Why shouldn’t the board of our local Jewish film festival turn to a teen committee for guidance on how to make the event more appealing for youth? They do now. Why shouldn’t our former mayor and now Governor John Hickenlooper meet with RYF participants about his vision for ending homelessness in Denver? He did.

The RYF model presupposes a lot of things. That teens can be serious about Jewish values. That teens can allow these values to guide their visions. That teens can be leaders. That teens can learn how the tools of philanthropy and the power of the dollar can drive change.

I often speak about the power of Jewish teen philanthropy, in particular RYF, to grow and enhance community today, to recognize our youth for the Jewish leaders that they are now, and to create philanthropic ambassadors and practitioners for the future.

As we look for ways to encourage teens to participate in meaningful Jewish experiences, here are the lessons I’ve learned from the teens themselves:

  • We need to recognize that teens can offer solutions to the challenges faced by the Jewish community. They have dropped out of Jewish life because in many cases, we have failed to make Judaism compelling, meaningfully connected to their lives, and relevant to the issues they care about. We often fail to meet them where they are and address their needs for growth, new skills and real leadership opportunities.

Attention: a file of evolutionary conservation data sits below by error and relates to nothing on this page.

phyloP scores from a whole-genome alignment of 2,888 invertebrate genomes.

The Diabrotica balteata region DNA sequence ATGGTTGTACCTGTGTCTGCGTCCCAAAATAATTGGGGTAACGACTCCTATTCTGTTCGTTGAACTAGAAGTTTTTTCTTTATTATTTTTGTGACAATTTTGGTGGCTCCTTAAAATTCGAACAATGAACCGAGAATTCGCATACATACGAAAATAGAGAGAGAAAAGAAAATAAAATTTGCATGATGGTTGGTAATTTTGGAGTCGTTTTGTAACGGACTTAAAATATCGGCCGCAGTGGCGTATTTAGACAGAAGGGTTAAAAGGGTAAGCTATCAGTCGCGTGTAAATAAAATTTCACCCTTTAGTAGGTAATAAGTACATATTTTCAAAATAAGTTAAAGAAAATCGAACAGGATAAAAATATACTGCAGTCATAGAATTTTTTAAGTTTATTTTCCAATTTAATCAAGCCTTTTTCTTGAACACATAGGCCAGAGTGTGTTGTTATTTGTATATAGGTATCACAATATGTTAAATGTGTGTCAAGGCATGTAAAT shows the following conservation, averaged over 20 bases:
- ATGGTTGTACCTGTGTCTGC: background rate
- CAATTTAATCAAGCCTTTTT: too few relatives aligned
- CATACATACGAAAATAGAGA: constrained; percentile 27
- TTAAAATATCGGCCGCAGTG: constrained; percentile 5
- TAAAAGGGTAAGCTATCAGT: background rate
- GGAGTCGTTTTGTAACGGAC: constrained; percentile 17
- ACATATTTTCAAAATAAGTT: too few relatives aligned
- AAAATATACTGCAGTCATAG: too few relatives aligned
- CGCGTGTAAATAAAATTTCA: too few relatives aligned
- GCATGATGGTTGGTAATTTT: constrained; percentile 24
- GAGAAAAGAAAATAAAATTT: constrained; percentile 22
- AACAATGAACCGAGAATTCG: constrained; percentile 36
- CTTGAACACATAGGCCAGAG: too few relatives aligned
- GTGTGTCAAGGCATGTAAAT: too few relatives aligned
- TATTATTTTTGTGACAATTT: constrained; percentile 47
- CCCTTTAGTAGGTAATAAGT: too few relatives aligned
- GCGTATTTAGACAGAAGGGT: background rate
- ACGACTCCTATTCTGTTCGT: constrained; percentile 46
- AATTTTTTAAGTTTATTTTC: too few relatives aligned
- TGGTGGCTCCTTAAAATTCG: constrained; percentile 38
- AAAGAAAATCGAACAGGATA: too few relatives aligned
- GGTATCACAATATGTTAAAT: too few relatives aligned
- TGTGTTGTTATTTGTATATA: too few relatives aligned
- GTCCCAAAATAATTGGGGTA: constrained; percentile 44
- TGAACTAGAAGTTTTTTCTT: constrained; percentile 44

• Youth want authentic leadership opportunities and real influence. Young people are a current – not a deferred – source of insight and knowledge about issues affecting our communities.
  • Our youth can create the Jewish world in which they want to live, if we help them. They want to be agents of change. Their world is radically different than ours was when we were their age. Give them responsibility and set your standards high. They won’t disappoint you.
  • Institutions benefit by integrating youth into their core programming and opportunities. Teens often ask me why they are detoured into teen-only programs. They want ways to contribute now, to have access to adult opportunities, to interact meaningfully with adults and to make a difference in a Jewish way. Invite them to the table and view them as leaders for today, not just tomorrow.

We’re conditioned to believe that teenagers aren’t equipped to make adult decisions. Most of us believe that teens don’t yet have a worldview that allows them to engage in, sort out and address pressing community issues.

But the younger cohort, empowered with more than symbolic status around a board table, can lead us – and our communities – in compelling and unimagined directions.

The key findings of Rose Youth Foundation: Ten Years of Impact are available here. The full evaluation report is available here.
For a discussion of findings and implications of Rose Youth Foundation’s Ten- Year Impact report, join the Jewish Teen Funders Network Lunch & Learn call on Thursday, January 12 at 12:30 pm Eastern. For details and to RSVP, click here.

Lisa Farber Miller is Senior Program Officer, Rose Community Foundation.